These documents are complicated and what appears obvious upon first glance, isn't always borne out when the full document is analyzed, which takes time.
There's always a danger that the mainstream media, in an effort to offer instant analysis, gets the immediate interpretation wrong, the very best example that I can think of is the wholesale misreporting of the US Supreme Court Decision on Obamacare, where many media outlets, including CNN, falsely reported that the court had knocked down the statute when in fact it had done the opposite and upheld the law. Read a story about the blown coverage
I'll look over the budget today and offer an opinion either Friday or Monday, but I thought that it would be very useful to understand what exactly Quebec's budget is, how much the government takes in terms of revenue and how and where it spends the money.
Perhaps with a little better understanding, we can all make better sense of what the current budget changed, for better or for worse.
Here is a high resolution illustration, representing last year's budget, one that clearly shows how much money the governments take in and where the money is spent. Unfortunately, it is available in French only, but it's not so hard to understand.
You can click the picture to enlarge it then drag it to your desktop where you can use a picture viewing software (MAC="Preview") to enlarge it. Because the illustration is such high resolution, even the little, little writing is clear when enlarged.
Before we start analyzing how the Quebec government spends this money, we should have a general idea about how it raises this money.
I'm only going to provide a rough sketch, not wishing to impose information overload, this post is actually meant to give readers some understanding and background on last year's budget spending, so we can better understand the provisions and changes in the new PQ budget tabled yesterday.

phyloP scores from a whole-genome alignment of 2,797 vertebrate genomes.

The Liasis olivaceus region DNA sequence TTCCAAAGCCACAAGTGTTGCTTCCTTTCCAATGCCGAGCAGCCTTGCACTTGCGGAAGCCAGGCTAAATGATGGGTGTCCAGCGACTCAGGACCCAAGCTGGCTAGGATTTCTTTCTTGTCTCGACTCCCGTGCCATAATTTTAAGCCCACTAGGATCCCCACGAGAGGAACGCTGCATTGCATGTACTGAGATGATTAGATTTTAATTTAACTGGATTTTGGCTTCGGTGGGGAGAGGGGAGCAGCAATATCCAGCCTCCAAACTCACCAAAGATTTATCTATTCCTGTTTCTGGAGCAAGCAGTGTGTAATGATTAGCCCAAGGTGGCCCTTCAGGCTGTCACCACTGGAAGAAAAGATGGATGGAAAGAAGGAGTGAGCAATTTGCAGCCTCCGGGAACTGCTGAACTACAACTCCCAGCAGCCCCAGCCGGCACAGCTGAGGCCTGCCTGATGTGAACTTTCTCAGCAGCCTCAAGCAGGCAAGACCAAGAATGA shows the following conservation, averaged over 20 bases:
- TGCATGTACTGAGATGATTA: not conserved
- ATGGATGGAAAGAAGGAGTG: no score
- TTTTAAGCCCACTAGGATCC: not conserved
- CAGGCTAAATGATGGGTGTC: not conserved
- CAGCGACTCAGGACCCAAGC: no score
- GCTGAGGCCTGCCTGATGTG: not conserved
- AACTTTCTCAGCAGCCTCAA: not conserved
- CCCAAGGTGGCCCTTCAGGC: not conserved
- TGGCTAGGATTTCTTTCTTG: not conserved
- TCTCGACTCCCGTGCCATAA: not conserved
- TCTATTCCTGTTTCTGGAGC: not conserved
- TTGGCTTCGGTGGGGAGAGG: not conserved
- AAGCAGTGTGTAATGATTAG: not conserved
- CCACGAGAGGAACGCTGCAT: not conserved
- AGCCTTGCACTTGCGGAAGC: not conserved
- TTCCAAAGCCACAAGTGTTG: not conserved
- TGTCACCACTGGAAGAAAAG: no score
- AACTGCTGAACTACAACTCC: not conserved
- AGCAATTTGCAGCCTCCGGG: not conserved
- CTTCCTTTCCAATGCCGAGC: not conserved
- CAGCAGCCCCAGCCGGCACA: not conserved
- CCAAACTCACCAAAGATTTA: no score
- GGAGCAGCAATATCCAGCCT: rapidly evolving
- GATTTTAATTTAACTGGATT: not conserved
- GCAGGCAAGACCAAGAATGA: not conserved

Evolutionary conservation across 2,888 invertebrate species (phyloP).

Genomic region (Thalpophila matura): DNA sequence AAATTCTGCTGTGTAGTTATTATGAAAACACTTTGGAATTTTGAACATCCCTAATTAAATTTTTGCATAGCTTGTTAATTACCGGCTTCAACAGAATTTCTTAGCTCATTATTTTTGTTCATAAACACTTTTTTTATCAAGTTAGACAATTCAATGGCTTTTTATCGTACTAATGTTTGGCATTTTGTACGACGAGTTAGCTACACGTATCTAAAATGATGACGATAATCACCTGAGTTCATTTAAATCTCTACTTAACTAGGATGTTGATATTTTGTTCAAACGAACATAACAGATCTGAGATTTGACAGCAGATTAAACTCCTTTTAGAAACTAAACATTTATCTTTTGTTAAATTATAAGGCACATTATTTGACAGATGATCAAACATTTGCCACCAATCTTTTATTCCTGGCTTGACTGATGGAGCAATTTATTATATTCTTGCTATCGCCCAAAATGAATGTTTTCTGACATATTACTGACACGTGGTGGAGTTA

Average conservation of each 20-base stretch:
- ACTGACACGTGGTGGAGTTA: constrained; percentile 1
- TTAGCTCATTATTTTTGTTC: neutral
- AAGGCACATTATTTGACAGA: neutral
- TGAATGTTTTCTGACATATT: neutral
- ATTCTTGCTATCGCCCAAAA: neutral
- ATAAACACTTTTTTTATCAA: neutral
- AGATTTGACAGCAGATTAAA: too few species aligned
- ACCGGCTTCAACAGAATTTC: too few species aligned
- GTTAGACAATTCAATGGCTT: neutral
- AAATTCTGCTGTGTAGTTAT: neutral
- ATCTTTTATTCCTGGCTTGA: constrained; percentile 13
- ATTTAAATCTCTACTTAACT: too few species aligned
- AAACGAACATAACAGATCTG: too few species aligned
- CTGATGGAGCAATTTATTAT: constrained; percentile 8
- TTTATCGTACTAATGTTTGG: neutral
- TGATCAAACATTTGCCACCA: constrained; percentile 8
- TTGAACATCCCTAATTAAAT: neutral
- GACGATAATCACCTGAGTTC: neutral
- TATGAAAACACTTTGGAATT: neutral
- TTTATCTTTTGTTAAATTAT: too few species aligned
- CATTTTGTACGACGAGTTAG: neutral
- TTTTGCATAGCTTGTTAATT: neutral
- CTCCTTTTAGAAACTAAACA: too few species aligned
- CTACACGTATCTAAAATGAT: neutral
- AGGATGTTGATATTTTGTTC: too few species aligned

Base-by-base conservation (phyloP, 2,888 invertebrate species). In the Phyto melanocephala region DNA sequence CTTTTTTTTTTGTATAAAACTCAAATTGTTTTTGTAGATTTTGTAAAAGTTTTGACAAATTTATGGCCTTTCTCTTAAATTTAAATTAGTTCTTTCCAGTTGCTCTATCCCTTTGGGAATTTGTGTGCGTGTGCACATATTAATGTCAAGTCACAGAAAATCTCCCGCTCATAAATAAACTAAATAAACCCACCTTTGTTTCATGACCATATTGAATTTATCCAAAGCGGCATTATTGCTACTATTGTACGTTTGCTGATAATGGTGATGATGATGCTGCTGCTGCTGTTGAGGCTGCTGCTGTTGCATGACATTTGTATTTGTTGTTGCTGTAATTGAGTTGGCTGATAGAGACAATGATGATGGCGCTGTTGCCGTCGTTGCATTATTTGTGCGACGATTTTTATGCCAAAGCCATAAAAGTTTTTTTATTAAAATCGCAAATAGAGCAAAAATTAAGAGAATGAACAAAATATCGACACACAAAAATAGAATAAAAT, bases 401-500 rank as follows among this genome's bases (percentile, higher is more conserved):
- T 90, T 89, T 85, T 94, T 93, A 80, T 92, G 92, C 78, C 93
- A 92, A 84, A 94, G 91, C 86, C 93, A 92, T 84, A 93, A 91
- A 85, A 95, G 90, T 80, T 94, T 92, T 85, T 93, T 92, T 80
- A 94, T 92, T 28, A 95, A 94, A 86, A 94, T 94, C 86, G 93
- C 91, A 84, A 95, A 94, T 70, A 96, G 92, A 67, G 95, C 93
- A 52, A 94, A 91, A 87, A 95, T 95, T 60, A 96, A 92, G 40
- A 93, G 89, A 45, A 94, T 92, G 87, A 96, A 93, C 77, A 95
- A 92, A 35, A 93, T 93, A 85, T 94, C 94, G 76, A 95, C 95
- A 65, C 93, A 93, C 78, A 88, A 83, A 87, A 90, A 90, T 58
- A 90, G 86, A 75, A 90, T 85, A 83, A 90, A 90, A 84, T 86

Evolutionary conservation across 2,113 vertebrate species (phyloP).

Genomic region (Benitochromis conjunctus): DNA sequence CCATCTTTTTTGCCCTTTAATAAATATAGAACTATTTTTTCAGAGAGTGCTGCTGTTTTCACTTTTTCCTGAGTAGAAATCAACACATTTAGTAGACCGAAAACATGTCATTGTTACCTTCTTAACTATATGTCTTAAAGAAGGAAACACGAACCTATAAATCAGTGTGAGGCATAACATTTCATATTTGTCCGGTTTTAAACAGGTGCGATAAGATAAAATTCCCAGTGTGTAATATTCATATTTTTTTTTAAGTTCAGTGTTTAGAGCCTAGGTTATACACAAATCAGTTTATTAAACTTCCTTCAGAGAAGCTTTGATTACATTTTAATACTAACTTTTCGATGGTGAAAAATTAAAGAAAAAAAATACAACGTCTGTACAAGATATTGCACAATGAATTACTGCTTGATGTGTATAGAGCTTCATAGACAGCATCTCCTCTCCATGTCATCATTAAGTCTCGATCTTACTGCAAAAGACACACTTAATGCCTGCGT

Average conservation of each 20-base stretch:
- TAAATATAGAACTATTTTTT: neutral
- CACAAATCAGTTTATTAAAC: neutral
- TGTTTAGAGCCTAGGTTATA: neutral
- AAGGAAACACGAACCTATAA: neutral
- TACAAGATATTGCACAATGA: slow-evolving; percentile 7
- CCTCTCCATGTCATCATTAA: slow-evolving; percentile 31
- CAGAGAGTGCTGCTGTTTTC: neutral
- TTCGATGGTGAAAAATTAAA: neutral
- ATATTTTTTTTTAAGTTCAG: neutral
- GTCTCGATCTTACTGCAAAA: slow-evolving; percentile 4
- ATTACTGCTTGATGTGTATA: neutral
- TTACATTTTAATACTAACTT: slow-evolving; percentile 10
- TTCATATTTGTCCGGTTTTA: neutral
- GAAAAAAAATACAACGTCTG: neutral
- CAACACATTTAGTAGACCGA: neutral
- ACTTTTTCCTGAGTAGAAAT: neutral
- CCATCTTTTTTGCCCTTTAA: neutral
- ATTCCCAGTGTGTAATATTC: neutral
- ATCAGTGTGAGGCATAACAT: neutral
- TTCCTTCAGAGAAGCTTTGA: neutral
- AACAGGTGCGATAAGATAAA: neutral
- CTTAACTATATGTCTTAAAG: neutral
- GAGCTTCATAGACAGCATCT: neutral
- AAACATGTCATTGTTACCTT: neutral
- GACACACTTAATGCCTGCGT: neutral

The government actually takes in more money than the 73 billion spent, but that difference is placed into special funds, meant to cover specific long term projects, not covered here. We won't discuss those elements here.
Where the Quebec government gets the 73 billion dollars it spends;
34%.............. personal income taxes and payroll tax levies
17%.............. transfers from Ottawa (equalization and other transfers, etc.)
15%............. provincial sales tax, gas tax, tobacco, licensing etc.
6%.............. dividends from SAQ, Hydro-Quebec, Loto-Quebec
4.5%........... corporate taxes
7%.............. premium collected (social security, drug plans, etc.)
8%.............. investment income
9%.............. other income
Link to StatsCan
Readers, the numbers above are very approximate....
Now to understand the chart above and how the government spends the 73 billion dollars, follow the spokes radiating out to the various coloured balloons representing a major area of spending. Around that balloon written in the same colour are sub balloons and smaller details describing spending within that sphere.
Let us consider one of the smaller and easy to understand sections, that of "Famille et Aines" (Family and Seniors) the green spoke, radiating out from the center at about the 6:30 position at the bottom.